Epistemic Justice, Mindfulness, and the Environmental Humanities explores how contemplative pedagogies and mindfulness can be used in the classroom to address epistemic and environmental injustice.
In recent years, there has been a groundswell of interest in contemplative pedagogies in higher education, with increasing attention from the environmental sciences, environmental humanities, and sustainability studies. Teachers and writers have demonstrated how mindfulness practices can be a key to anti-oppression and anti-racist efforts, both in and out of the classroom. Not all forms of contemplative pedagogy are suited for this anti-colonial and anti-oppressive resistance, however. Simply adopting mindfulness practices in the classroom is not enough to dislodge and dismantle white supremacy in higher education. Epistemic Justice, Mindfulness, and the Environmental Humanities advocates for mindfulness practices that affirm multiple epistemologies and cultural traditions. Written for educators in the environmental humanities and other related disciplines, the chapters interrogate the western uptake of mindfulness practices and suggest anti-colonial and anti-oppressive methods for bringing mindfulness into the classroom. The chapters also discuss what mindfulness practices have to offer to the pursuit of a culturally relevant pedagogy.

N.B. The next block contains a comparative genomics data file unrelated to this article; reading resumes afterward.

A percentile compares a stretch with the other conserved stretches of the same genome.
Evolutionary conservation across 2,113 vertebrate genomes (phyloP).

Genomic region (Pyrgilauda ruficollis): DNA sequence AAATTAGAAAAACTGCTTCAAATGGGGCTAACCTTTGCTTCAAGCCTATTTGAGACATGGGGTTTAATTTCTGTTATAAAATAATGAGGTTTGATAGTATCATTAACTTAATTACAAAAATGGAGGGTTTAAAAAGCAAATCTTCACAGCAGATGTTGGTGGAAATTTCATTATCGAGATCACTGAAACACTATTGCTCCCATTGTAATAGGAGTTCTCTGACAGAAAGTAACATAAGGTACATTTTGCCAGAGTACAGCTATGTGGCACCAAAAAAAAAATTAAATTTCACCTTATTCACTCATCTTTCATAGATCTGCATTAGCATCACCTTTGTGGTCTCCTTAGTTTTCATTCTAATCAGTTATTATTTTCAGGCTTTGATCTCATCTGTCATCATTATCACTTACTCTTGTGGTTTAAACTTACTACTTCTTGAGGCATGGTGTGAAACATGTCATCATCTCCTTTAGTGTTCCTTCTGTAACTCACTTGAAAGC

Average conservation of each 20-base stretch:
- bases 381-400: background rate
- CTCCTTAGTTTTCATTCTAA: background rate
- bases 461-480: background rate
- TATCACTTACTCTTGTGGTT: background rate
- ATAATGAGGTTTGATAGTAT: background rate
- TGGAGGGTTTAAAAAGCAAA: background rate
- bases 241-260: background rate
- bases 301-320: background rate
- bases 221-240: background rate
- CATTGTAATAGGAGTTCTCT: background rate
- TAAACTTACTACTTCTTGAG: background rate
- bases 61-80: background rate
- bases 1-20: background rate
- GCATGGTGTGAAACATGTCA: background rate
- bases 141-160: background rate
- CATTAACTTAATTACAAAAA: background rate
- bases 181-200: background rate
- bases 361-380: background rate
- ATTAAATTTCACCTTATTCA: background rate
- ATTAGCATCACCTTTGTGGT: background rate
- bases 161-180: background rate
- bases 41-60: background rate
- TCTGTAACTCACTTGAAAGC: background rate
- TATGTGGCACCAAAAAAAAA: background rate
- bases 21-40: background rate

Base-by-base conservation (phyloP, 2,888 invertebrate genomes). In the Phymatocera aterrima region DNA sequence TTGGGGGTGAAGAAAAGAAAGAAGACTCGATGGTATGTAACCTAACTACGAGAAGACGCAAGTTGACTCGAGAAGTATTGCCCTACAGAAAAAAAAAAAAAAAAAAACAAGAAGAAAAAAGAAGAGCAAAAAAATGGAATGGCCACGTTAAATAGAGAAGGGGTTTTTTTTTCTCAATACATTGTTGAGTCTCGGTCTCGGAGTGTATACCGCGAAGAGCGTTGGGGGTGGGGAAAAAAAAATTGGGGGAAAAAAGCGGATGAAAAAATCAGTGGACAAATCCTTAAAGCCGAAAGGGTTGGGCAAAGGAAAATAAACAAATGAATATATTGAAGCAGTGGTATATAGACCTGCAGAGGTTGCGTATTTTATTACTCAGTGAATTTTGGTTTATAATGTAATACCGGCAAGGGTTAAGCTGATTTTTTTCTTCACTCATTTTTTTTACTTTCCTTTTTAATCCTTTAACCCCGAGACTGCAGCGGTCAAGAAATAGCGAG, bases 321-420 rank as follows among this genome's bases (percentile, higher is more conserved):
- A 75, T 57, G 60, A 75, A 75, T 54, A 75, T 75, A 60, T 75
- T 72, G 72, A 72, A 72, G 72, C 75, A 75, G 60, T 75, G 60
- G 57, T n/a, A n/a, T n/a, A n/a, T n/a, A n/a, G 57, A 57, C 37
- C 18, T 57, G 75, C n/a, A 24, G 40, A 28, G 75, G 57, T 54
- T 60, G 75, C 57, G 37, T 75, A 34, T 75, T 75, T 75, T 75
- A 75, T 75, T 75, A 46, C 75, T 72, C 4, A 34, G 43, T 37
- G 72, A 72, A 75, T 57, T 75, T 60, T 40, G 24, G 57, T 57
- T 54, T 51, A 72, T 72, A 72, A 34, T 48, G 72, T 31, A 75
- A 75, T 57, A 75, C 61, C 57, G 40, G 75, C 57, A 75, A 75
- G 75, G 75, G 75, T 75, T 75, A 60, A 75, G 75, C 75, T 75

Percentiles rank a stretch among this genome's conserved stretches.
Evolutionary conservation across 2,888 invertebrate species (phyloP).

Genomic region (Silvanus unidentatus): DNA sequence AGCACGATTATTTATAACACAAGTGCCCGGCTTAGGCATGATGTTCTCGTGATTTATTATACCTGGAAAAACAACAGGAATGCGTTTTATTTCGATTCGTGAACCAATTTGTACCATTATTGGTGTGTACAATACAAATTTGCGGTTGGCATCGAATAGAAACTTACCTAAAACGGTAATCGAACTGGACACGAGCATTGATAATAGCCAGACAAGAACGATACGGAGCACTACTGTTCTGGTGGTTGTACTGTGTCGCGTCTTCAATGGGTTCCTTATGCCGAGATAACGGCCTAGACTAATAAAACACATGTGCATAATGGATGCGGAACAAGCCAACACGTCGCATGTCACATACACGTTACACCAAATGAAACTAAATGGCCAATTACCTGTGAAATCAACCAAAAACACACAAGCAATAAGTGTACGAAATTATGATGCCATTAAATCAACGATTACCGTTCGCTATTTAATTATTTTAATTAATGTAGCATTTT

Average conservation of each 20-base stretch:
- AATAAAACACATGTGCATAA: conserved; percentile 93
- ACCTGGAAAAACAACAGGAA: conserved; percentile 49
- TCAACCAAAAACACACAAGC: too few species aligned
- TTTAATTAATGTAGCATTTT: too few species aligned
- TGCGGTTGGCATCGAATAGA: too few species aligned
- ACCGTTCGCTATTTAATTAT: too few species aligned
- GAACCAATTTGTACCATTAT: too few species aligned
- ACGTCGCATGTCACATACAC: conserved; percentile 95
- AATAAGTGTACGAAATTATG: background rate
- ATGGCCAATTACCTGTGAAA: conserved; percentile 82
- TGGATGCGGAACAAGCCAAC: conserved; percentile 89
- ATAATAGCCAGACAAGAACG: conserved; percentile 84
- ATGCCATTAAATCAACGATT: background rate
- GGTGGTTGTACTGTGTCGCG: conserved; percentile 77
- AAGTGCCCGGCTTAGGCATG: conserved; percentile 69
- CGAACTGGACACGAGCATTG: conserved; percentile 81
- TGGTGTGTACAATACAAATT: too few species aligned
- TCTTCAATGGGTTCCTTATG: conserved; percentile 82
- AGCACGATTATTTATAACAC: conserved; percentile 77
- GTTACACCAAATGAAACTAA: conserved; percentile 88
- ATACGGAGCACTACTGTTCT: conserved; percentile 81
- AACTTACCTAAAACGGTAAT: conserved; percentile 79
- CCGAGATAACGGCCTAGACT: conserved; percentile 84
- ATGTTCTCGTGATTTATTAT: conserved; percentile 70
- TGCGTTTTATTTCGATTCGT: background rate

This highly applied and practical text will be an insightful read for educators in the environmental humanities and across the liberal arts disciplines.
Table of Contents
Introduction Chapter 1: Pluriversality And Multiepistemic Humility Chapter 2: What Is Epistemic Justice? Chapter 3: Staying with the Practice: The Resources of Mindfulness Chapter 4: Reading and Writing Practices in the Classroom Chapter 5: Gathering Together Coda: No Final Word
Janelle Adsit is Associate Professor of English at Humboldt State University, USA.